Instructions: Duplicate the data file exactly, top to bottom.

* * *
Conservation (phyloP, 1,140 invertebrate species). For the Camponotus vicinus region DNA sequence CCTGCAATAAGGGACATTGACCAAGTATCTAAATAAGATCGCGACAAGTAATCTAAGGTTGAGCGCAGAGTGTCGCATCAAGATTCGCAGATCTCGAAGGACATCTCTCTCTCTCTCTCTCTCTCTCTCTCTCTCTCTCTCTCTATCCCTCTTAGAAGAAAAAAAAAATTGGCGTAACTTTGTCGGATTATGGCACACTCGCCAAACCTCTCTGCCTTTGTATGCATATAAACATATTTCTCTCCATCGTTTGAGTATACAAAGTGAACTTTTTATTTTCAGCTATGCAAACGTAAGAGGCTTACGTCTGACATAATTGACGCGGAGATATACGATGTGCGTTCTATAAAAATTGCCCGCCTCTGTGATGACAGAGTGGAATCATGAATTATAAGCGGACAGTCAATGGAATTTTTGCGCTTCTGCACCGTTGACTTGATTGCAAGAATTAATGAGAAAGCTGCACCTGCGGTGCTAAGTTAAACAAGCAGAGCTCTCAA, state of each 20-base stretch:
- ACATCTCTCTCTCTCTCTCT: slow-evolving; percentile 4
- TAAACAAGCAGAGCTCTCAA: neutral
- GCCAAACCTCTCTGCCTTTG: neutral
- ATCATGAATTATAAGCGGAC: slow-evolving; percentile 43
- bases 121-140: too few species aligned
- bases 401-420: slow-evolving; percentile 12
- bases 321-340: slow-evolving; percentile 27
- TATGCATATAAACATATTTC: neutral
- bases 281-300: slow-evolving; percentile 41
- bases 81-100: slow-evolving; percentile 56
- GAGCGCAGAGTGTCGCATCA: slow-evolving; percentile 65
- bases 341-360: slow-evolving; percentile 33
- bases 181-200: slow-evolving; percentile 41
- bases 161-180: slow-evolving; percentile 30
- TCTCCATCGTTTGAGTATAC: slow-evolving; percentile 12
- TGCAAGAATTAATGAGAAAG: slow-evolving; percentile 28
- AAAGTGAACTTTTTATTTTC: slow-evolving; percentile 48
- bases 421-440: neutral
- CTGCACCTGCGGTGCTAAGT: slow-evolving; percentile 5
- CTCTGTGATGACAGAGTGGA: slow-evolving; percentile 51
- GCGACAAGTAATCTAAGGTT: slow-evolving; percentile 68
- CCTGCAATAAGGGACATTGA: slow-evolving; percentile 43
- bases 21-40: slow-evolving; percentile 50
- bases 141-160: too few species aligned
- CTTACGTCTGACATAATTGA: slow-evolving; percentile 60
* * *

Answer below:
Conservation (phyloP, 1,140 invertebrate species). For the Camponotus vicinus region DNA sequence CCTGCAATAAGGGACATTGACCAAGTATCTAAATAAGATCGCGACAAGTAATCTAAGGTTGAGCGCAGAGTGTCGCATCAAGATTCGCAGATCTCGAAGGACATCTCTCTCTCTCTCTCTCTCTCTCTCTCTCTCTCTCTCTCTATCCCTCTTAGAAGAAAAAAAAAATTGGCGTAACTTTGTCGGATTATGGCACACTCGCCAAACCTCTCTGCCTTTGTATGCATATAAACATATTTCTCTCCATCGTTTGAGTATACAAAGTGAACTTTTTATTTTCAGCTATGCAAACGTAAGAGGCTTACGTCTGACATAATTGACGCGGAGATATACGATGTGCGTTCTATAAAAATTGCCCGCCTCTGTGATGACAGAGTGGAATCATGAATTATAAGCGGACAGTCAATGGAATTTTTGCGCTTCTGCACCGTTGACTTGATTGCAAGAATTAATGAGAAAGCTGCACCTGCGGTGCTAAGTTAAACAAGCAGAGCTCTCAA, state of each 20-base stretch:
- ACATCTCTCTCTCTCTCTCT: slow-evolving; percentile 4
- TAAACAAGCAGAGCTCTCAA: neutral
- GCCAAACCTCTCTGCCTTTG: neutral
- ATCATGAATTATAAGCGGAC: slow-evolving; percentile 43
- bases 121-140: too few species aligned
- bases 401-420: slow-evolving; percentile 12
- bases 321-340: slow-evolving; percentile 27
- TATGCATATAAACATATTTC: neutral
- bases 281-300: slow-evolving; percentile 41
- bases 81-100: slow-evolving; percentile 56
- GAGCGCAGAGTGTCGCATCA: slow-evolving; percentile 65
- bases 341-360: slow-evolving; percentile 33
- bases 181-200: slow-evolving; percentile 41
- bases 161-180: slow-evolving; percentile 30
- TCTCCATCGTTTGAGTATAC: slow-evolving; percentile 12
- TGCAAGAATTAATGAGAAAG: slow-evolving; percentile 28
- AAAGTGAACTTTTTATTTTC: slow-evolving; percentile 48
- bases 421-440: neutral
- CTGCACCTGCGGTGCTAAGT: slow-evolving; percentile 5
- CTCTGTGATGACAGAGTGGA: slow-evolving; percentile 51
- GCGACAAGTAATCTAAGGTT: slow-evolving; percentile 68
- CCTGCAATAAGGGACATTGA: slow-evolving; percentile 43
- bases 21-40: slow-evolving; percentile 50
- bases 141-160: too few species aligned
- CTTACGTCTGACATAATTGA: slow-evolving; percentile 60